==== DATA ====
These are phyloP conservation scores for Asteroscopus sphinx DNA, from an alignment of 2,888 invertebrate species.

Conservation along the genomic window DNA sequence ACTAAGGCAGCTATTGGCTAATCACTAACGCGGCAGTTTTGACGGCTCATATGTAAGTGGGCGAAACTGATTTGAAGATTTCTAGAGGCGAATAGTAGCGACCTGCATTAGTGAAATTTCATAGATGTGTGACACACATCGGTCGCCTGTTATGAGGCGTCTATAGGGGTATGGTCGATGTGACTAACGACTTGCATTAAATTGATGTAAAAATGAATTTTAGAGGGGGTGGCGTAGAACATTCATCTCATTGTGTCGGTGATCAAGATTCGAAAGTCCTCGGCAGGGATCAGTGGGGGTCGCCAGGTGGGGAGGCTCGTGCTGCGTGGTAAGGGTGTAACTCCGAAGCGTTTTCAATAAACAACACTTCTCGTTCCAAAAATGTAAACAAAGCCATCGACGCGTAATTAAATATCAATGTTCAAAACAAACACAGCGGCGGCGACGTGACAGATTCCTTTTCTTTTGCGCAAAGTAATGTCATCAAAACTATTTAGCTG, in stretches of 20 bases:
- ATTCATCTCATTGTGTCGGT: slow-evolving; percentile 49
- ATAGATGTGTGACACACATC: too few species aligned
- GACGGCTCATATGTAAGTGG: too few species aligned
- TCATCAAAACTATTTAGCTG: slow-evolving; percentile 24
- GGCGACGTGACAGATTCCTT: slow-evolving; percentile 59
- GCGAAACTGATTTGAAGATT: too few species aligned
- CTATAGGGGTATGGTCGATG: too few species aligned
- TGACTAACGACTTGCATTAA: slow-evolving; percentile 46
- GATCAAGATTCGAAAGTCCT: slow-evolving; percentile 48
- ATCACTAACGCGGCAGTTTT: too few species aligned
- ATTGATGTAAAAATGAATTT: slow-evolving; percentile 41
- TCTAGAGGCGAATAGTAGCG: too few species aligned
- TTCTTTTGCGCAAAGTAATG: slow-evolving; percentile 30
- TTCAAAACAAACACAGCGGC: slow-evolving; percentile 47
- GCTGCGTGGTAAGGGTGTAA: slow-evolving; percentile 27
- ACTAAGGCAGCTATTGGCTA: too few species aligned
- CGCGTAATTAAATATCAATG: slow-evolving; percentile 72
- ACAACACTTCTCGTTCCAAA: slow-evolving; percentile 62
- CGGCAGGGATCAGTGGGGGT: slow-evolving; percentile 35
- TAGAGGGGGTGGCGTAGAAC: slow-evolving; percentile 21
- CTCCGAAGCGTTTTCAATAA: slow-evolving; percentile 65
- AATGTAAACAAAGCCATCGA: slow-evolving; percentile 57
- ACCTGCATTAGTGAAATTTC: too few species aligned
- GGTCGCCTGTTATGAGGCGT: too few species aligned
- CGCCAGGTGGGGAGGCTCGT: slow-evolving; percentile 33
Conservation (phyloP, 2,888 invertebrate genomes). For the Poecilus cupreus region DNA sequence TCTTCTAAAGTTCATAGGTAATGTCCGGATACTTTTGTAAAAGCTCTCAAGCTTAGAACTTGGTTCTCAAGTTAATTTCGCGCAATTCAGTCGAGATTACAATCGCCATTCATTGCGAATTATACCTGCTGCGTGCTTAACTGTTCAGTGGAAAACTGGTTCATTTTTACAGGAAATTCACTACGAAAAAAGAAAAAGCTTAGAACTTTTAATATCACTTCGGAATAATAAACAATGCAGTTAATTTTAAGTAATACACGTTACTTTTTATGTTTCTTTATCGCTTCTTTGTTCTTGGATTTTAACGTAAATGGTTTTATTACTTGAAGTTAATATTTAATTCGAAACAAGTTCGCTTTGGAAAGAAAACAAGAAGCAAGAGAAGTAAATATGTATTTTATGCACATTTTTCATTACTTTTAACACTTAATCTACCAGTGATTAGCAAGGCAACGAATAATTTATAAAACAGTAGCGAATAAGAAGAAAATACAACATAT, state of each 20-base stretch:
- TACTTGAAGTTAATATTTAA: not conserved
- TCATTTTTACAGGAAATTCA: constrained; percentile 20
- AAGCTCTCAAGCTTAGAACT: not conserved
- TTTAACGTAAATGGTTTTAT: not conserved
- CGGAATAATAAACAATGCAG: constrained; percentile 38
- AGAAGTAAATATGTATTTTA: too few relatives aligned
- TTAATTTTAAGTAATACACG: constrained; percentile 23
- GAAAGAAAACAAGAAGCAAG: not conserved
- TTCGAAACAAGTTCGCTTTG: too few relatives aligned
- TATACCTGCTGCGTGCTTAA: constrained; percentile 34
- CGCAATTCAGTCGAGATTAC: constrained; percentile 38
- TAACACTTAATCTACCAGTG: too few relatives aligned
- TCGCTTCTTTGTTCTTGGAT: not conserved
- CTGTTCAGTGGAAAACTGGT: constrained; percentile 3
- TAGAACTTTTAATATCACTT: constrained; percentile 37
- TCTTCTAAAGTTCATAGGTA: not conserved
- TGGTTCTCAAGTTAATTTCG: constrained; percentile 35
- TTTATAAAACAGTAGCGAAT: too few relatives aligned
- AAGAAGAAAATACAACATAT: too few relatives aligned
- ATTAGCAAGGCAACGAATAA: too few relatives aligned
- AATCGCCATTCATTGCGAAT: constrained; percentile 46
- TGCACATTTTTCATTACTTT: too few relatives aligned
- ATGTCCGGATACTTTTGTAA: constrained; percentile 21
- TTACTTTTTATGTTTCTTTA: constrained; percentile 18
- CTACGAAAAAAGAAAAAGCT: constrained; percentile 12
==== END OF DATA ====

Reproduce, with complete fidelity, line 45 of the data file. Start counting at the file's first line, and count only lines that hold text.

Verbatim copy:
- TGGTTCTCAAGTTAATTTCG: constrained; percentile 35